Indonesia is a vast country with many thousands of islands and a population of about 275 million. Global brokerage WTW’s new country leader is ready for the challenge. Kameswara Natakusumah is also head of corporate risk & broking in Indonesia. He believes there are big growth opportunities. However, the evolving risk landscape includes global issues like climate change, cyber attacks and big gaps in coverage. Not to mention numerous unique challenges. Natakusumah told IBTV that there needs to be more cooperation between the government and the insurance industry. He also anticipates increasing use of parametric options and reveals details of WTW’s launch of the first personal cyber insurance policy in Indonesia.
Daniel: [00:00:12] Hello and welcome back to Insurance Business TV. I'm Danny Wood, news editor of Insurance Business Australia. Today we're joined by Kameswara Natakusumah. He's WTW's new country leader and head of corporate risk and broking in Indonesia. WTW, of course, formerly Willis Towers Watson, the Global Risk Management and insurance brokerage company. Kames is here to share his future plans in Indonesia and explain the insurance challenges in that country. It's a vast country that consists of many thousands of islands and a population of about 275 million. Kames joins us now from Jakarta. Welcome Kames.
Kameswara: [00:00:52] Alright, Danny. Thanks for having me. How you doing?
Daniel: [00:00:54] It's my pleasure. Very well. Congratulations on your new role. Firstly, and by way of introduction, briefly, what do you see as your area of responsibility and what are you most looking forward to?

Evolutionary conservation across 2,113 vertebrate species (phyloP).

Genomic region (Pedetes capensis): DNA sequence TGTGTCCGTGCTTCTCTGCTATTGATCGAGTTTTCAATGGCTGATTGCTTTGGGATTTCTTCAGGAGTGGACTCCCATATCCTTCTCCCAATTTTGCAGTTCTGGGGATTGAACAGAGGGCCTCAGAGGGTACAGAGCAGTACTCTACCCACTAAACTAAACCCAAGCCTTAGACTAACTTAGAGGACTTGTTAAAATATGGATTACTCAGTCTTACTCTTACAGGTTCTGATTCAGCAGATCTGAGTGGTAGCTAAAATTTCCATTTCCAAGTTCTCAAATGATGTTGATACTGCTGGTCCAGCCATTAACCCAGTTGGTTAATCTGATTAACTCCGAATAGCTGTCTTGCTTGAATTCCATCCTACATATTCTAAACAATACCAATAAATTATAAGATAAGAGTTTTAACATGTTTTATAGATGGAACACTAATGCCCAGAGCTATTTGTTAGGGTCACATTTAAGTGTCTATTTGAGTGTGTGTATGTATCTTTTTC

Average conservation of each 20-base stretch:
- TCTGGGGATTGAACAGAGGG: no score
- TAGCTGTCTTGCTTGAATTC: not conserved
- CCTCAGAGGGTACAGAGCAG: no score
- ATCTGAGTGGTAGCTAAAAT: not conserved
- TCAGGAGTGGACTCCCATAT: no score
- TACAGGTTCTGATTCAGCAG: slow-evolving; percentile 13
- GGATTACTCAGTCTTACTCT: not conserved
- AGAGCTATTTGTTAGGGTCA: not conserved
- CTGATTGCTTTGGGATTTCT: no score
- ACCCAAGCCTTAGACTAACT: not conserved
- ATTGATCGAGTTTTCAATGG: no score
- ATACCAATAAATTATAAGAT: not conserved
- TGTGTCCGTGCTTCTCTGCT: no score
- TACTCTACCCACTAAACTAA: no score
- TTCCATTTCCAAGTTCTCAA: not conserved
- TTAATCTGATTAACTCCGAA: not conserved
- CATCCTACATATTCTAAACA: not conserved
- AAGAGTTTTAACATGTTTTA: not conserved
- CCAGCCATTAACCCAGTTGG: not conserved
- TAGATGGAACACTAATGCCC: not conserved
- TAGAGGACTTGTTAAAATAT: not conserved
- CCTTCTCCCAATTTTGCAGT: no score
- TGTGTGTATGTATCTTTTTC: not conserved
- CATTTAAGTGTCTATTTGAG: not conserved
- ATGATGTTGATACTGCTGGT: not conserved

Kameswara: [00:01:08] Thanks, Danny. Yes. I lead WTW operations in Asia and head up our corporate risk and broking business in the country. As you know, Indonesia is an important growth market for WTW and given the low incidence penetration in the country, we see a big scope for growth in Indonesia. While the pandemic has impacted business in this country, the insurance industry has interestingly bucked the downward trend seen in the other sectors due to an increased awareness of risks, as the pandemic emphasizes the importance of risk management and insurance protection when faced with a disruptive event. As an advisory broker. These are interesting times to be engaged in discussion with our clients. Given the evolving nature of the landscape, companies today are paying much closer attention to the current and future risks which to date have been somewhat underappreciated in terms of its impact to the businesses. I'll give you two good examples that would include climate change and cyber risks. These risks are interconnected with the risks that companies face, and hence they can have far reaching effects. For instance, cyber exposure can easily lead to supply chains disruptions, especially as businesses accelerate the pace of digitalization. Cyber attacks are also an increasing source of business interruption, while also posing reputational risk for companies. Significant cyber attacks could also pose a liability risks against directors and officers, resulting in claims as the focus on personal accountability at the board level intensifies. Henceforth, with the increased complexity and connected nature of risks, organisations must account for a much wide range of risks, invariably leading to gaps which companies typically struggle with. So what I'm excited about is how we at WTW can provide integrated solutions for companies in Indonesia and across the globe that address the critical intersection between people risks and capital.